+                  most  significant ​ bits  of the  first  data
 +                  byte.
 +
 +   Note that you usually have to specify any control characters directly (rather than in hex form) in your /​etc/​dhcpd.conf file. 
 +TAGS 192 thru 207
 + these tags define all of the valid boot images and override any settings that are given with the filename field in your /​etc/​dhcpd.conf. It is allowed to leave gaps in the list. This has an impact on how the default image will be selected. ​
 + All entries are of the form 
 +
 +            label:​server:​gateway:​filename:​passwd:​flags:​cmdline
 +
 +   For future extensibility,​ it is permitted to append an arbitrary amount of other colon separated entries as long as the limit of 255 characters per tag is not exceeded. Non-existent entries can be left empty. This means that the default value for this particular entry will be used. Trailing colons can be omitted. ​
 +label
 + this is the text string that is displayed to the user. It can contain arbitrary characters, except for a colon. Embedding arbitrary control characters is not recommended,​ but you might be able to include ANSI escape sequences (if enabled in the ROM) for changing text attributes as long as you restore the attributes at the end of the string. It probably does not make very much sense to leave this entry empty. ​
 +server
 + (This field is no longer supported. Its contents will be ignored.) ​
 +gateway
 + (This field is no longer supported. Its contents will be ignored.) ​
 +filename
 + name of the boot image that has to be loaded by TFTP. If this entry is omitted, then the machine boots locally from disk. If enabled in the BOOT-Prom, you can specify pseudo-filenames for booting from a local blockdevice (floppy, harddisk, ...); these filenames have to match the pattern "/​dev/​[fh]d*"​. If the BOOT-Prom does not have support for these pseudo-filenames,​ you can still boot from blockdevices by storing an boot image as generated by mknbi-blkdev under the name of the desired blockdevice (symbolic links will do). In Etherboot 4.6.2 and later, a - in this field means use the filename specified in the BOOTP/DHCP reply. This saves on menu size. 
 +passwd
 + MD5 message digest of the password. If this entry is omitted, then no password is required for loading this image. Support for passwords is optional and might not be compiled into the ROM image. For generating the MD5 message digest, you can use freely available tools such as "​md5sum"​. C.f. the flags entry for controlling the behavior of passwords. ​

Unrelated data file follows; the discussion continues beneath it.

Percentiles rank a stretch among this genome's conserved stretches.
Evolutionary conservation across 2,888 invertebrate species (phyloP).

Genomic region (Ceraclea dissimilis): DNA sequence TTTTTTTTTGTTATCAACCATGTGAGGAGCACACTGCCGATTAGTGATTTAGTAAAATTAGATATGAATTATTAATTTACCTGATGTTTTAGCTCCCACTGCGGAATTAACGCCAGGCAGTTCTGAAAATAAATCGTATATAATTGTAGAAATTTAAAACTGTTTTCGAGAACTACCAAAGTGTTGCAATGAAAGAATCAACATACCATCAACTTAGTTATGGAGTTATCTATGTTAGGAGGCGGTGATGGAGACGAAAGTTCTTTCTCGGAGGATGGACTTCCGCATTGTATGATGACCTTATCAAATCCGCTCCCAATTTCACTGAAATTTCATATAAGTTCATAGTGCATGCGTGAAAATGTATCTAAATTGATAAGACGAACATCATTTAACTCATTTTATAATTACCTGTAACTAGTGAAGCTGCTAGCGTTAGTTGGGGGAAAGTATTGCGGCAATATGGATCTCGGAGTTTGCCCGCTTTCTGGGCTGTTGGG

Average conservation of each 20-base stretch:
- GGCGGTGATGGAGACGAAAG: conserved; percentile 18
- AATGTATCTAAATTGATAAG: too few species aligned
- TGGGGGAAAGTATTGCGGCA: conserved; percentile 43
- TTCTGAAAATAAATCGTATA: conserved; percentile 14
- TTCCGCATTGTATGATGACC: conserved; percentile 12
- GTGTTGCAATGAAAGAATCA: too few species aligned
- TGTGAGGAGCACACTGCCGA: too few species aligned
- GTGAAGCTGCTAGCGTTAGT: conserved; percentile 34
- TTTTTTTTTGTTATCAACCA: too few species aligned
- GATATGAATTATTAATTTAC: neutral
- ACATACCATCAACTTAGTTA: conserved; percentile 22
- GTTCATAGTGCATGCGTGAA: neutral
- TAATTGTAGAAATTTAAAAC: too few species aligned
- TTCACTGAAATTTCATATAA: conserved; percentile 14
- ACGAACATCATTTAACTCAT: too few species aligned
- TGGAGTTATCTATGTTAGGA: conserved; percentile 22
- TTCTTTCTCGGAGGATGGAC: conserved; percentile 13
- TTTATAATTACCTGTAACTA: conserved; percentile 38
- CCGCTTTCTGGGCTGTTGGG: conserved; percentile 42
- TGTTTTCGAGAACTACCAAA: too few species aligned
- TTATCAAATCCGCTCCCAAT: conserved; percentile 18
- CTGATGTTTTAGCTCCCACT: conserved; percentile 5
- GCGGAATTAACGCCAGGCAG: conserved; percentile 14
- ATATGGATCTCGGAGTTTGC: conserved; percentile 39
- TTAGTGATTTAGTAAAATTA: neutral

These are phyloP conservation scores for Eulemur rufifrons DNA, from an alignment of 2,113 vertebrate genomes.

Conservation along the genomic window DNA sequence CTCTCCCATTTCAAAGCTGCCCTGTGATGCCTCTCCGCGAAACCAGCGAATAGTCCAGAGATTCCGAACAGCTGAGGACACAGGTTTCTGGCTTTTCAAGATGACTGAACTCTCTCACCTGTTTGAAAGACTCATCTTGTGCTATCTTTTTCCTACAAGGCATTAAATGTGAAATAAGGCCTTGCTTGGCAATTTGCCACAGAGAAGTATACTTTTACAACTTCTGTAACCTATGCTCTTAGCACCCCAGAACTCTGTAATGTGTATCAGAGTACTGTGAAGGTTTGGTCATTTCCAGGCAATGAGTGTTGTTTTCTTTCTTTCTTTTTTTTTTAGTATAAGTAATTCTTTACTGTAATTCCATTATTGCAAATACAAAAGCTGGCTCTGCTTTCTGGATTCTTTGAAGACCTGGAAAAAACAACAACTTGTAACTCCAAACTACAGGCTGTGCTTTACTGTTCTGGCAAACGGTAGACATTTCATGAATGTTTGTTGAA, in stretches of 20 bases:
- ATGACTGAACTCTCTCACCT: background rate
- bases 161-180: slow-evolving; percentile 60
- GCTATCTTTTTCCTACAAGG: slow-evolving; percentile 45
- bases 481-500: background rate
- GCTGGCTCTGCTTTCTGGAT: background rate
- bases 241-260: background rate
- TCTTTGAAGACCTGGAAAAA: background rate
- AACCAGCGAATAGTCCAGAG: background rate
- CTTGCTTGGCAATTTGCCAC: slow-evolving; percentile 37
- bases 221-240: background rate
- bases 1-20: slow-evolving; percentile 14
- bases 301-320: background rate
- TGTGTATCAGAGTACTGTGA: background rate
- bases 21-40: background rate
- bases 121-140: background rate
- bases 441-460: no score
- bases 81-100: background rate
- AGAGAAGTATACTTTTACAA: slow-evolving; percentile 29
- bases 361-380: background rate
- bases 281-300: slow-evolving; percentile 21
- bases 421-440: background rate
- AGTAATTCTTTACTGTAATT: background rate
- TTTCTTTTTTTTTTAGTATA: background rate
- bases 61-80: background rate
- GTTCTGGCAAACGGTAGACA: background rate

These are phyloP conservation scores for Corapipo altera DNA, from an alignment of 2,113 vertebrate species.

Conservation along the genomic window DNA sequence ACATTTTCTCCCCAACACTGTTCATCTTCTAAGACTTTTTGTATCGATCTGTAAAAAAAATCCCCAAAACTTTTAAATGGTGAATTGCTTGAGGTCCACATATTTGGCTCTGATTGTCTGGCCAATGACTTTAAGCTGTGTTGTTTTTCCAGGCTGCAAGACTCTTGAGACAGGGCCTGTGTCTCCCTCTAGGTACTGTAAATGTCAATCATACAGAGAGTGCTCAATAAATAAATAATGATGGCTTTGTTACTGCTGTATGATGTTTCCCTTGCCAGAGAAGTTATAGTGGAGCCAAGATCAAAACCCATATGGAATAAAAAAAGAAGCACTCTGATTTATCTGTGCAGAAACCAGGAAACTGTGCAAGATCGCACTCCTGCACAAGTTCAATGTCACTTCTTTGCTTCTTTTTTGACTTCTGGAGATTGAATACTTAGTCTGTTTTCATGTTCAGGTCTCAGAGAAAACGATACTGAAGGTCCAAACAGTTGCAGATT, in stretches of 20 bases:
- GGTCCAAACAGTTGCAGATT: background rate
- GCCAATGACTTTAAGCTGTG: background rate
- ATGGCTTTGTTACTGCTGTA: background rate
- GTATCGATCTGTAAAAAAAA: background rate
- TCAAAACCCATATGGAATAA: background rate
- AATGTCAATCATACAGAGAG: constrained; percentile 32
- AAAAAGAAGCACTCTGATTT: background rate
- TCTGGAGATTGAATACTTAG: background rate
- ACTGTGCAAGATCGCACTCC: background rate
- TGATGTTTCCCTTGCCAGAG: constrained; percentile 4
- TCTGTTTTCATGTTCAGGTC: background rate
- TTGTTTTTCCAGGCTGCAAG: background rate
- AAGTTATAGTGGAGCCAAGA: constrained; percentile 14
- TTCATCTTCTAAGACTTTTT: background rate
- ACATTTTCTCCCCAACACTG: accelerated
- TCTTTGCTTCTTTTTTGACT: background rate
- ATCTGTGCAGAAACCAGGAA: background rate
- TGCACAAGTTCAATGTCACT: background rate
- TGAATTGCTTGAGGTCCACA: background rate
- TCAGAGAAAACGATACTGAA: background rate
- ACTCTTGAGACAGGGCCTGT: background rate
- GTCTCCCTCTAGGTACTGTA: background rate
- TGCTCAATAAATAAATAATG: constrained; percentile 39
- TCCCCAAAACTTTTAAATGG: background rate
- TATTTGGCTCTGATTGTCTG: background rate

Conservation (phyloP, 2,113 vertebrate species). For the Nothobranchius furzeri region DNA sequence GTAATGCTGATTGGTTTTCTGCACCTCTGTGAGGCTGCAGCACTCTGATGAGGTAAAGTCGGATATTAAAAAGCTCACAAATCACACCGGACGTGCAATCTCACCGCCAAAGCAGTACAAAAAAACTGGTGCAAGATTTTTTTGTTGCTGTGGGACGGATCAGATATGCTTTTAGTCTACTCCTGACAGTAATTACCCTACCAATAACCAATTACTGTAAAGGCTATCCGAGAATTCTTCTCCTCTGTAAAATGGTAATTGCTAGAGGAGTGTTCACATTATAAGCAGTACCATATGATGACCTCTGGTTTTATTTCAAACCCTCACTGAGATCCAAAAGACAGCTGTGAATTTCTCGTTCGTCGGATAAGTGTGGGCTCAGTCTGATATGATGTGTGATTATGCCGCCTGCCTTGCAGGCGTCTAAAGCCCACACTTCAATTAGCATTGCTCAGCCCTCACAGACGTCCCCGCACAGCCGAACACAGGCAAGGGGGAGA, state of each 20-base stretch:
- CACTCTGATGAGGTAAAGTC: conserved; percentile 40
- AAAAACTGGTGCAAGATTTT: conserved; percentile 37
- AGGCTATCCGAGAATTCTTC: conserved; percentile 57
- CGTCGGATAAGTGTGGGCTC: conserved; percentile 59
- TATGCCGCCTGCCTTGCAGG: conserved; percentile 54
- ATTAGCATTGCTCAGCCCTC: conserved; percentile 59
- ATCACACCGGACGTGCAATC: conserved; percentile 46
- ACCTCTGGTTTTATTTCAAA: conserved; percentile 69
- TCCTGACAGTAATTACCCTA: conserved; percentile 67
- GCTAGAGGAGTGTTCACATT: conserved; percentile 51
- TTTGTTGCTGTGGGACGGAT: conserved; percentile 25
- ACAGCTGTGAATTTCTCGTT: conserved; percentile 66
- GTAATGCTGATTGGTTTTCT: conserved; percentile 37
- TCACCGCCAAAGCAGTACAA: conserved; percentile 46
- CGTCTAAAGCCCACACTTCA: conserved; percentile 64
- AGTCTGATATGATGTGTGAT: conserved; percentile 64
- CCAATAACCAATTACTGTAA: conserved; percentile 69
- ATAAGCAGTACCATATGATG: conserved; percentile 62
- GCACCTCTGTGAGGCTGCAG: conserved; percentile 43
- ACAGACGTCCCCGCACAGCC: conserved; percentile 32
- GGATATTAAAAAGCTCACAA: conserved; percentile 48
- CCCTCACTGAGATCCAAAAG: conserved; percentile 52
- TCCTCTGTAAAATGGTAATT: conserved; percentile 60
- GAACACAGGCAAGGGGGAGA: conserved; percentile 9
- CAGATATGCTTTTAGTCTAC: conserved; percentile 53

+flags
 + flags are used for controlling some aspects of how the BOOT-Prom code behaves. All flags are a string of decimal digits followed by a letter; multiple flags can be concatenated. If this entry is omitted, then a default value of "​1i1p"​ is assumed. Currently, these flags are defined: ​
 +0i
 + ​booting this image does not require a password; the contents of the password entry is ignored unless some other feature (such as the flag "​2p"​) requires it. 
 +1i
 + ​booting this image requires a password. If the password entry is omitted, or no password support is available in the BOOT-Prom, then this flag is ignored. ​
 +0p
 + the user cannot enter a command line for passing parameters to the loaded image, even if this feature has been enabled when compiling the BOOT-Prom. N.B. this does not affect the cmdline entry as described below! ​
 +1p
 + the user does not get prompted for passing parameters to the loaded image, but he can explicitly request the prompt (e.g. by pressing a modifier key while selecting an image from the menu). If the password entry is not omitted, then the password has to be entered. Both parameter passing and password validation can be disabled when compiling the BOOT-Prom. ​
 +2p
 + the user always gets prompted for passing parameters to the loaded image. If the password entry is present and password support has been enabled in the BOOT-Prom, then the password has to be entered. ​
 +3p
 + the user always gets prompted for passing parameters to the loaded image. No password is required. ​
 +cmdline
 + the contents of this entry is appended to the end of tag 129 from the DHCP record, provided tag 129 exists. This feature is unaffected by the "​p"​ flags. Passing parameters currently does not make sense for any operating system other than Linux and is silently ignored for other operating systems. As it is not legal to enter colons as part of an entry, you have to escape them by writing "​~c"​ instead. This also means, that all tilde characters have to be escaped by writing "​~~"​. As some DHCP daemons do not allow for entering a backslash in a character string, the escape sequence "​~b"​ inserts a backslash character. Currently, all other escape sequences are undefined. ​